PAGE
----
All this said, the documentation is good once you have the hang of it.

You can find hundreds of pages of fanmade guides as well, especially formation flying tutorials and beginner guides and rundowns of popular squad lists. Check out the FFG forums (which are nowhere near as toxic as, say,

Concern, complaint, caveat

  • It takes a longish time to set up. Once you get the hang of it it’s not so bad, but arranging the components is a bit of a hassle — it’s very much unlike M:TG in that regard. You can’t just slap the pieces on the table and say ‘Let’s go!’
  • You’ll benefit greatly from a playmat (or a yoga mat), which will run you a couple dozen dollars at minimum — $50 for a nice one. They’re like giant mousepads, and they transform minis play. But because the standard surface is 3′ square, you may not have a table big enough. Our little dinner table is only 30″ wide, I think. Something to think about.
  • This bears restating: to ‘keep up’ with the game is expensive. Buying one of each ship will give you plenty of competitive squads, but you’ll want more than one of many ships (and cards). Casual play is cheap, but there’s a serious temptation to pick up a ship here, a ship there, and the cheapest of the lot are $12 or so. Be vigilant, and set limits on spending in advance.
  • Near as I can tell, this hobby seems to be all male. I’ve seen no evidence of women playing competitive X-Wing; I’m sure they’re out there, but I don’t know how to find them. RPGs have a sizable female playerbase, but miniatures wargames (like M:TG) seem to still be a male domain. If you’re a woman interested in playing X-Wing at the FLGS, all I can do is apologize for the atmosphere of unwelcome, and suggest bringing a tight crew of female friends who won’t take any shit from anyone. (The X-Wing community has an admirable mantra, ‘Fly Casual,’ which is all about helping one another out and being cool about imprecision and welcoming new players and so forth. But there are hard physical limits on adolescent males’ ability to empathize.)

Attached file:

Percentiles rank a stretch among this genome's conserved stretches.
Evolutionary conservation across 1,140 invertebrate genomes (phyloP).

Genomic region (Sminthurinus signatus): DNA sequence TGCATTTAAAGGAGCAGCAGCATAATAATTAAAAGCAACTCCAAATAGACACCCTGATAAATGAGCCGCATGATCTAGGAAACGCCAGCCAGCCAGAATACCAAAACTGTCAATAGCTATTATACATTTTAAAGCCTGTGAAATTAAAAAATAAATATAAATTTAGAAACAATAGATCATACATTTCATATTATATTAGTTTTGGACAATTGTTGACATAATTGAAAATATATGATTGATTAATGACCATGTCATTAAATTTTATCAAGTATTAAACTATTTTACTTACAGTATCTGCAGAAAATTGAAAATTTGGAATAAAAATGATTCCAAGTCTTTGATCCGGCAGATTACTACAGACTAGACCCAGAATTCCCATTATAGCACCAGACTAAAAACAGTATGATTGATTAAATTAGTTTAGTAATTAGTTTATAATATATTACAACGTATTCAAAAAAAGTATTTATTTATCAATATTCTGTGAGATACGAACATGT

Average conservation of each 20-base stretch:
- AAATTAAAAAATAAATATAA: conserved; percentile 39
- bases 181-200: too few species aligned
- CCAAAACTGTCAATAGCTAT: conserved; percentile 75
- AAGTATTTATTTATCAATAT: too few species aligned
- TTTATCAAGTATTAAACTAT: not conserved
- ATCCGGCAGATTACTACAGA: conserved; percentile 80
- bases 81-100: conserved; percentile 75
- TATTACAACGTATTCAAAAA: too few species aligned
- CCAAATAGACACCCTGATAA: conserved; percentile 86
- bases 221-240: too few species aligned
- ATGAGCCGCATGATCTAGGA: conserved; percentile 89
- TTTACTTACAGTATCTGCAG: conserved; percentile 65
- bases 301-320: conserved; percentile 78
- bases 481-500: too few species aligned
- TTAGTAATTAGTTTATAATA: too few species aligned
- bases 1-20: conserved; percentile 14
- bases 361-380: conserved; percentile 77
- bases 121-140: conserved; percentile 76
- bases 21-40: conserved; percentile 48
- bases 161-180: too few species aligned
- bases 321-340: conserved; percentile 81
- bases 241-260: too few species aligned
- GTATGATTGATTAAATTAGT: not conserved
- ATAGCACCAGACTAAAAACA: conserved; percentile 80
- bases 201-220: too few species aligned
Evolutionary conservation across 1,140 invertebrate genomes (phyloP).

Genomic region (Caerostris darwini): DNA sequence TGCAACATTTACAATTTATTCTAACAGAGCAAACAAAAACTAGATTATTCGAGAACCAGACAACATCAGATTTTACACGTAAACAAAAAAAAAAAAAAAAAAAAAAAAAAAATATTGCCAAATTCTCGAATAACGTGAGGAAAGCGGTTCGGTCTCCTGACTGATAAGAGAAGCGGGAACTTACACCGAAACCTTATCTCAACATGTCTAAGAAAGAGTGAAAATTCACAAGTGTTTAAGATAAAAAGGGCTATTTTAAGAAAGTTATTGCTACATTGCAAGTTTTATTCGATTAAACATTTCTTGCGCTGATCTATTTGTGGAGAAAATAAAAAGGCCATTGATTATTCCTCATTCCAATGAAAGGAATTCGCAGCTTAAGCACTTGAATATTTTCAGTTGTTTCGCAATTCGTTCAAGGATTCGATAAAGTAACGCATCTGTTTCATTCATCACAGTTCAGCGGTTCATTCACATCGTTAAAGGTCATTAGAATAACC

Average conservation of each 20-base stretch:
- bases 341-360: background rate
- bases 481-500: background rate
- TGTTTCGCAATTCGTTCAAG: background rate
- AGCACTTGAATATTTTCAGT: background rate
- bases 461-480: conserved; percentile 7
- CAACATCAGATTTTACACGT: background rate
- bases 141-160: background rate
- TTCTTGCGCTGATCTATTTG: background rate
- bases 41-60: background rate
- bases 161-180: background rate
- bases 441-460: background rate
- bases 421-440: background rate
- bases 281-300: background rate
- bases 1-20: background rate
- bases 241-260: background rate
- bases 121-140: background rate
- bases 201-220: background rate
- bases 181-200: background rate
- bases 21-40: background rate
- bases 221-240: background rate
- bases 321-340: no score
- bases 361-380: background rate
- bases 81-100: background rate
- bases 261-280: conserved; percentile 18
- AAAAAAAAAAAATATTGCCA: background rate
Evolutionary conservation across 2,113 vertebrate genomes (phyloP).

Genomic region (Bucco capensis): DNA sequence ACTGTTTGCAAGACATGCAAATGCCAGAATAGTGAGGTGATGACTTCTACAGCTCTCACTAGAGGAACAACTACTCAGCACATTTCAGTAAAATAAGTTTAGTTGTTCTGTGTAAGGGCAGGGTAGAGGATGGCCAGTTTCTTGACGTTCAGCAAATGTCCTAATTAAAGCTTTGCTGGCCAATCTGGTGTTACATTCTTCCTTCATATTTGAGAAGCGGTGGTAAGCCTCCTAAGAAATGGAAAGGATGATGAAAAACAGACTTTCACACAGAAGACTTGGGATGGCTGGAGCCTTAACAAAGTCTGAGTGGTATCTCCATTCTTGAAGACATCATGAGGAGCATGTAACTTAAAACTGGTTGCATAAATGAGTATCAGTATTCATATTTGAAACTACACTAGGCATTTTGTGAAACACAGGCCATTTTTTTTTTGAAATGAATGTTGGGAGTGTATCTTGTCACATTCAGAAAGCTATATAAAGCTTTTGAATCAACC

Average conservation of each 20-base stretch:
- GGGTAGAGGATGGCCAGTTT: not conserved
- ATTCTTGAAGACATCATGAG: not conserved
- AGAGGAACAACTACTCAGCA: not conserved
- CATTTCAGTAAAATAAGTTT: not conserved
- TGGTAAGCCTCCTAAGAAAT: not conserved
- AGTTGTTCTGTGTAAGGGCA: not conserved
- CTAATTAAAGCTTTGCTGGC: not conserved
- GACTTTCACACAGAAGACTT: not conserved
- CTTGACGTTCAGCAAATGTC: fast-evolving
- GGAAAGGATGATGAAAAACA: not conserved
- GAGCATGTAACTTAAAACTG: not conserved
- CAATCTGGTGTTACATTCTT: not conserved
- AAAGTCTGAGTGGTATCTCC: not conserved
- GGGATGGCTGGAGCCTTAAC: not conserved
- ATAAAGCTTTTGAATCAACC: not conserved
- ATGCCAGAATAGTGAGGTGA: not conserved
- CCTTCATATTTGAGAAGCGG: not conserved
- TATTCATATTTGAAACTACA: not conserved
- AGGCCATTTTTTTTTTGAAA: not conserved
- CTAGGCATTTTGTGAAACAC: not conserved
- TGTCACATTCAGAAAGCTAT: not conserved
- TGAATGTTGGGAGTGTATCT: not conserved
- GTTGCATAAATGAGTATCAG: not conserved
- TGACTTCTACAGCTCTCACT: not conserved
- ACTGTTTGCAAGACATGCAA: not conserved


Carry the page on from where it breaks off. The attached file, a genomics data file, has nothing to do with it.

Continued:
Every time I look at the X-Wing pieces in their big foam-lined case, I want to take them out and play. I love this game. I love playing it, watching it, and reading about it. It tickles all my sensitive nerd places — particularly when we throw a little John Williams on the stereo while rolling the bones — and while it’s not inexhaustibly deep, it’s going to be a lot of fun for a long time, and gets a lot more compelling as you travel along its learning curve.

I can’t recommend it highly enough.

Oh, and if you have some money burning a hole in your pocket: X-Wing is only one of five Star Wars games from Fantasy Flight. Armada is a deep game of capital ship combat with mechanics somewhat similar to X-Wing‘s; Imperial Assault is squad-level infantry combat on a grid, with a clever campaign system; Rebellion is a galactic-scale wargame; and then there’s the well liked RPG, which is split into several titles (Force & Destiny, Edge of the Empire, etc.). FFG’s big on custom dice and superb production values, but they also just design good games (look at Arkham Horror or Battlestar Galactica). I look forward to bankrupting our family with more FFG products.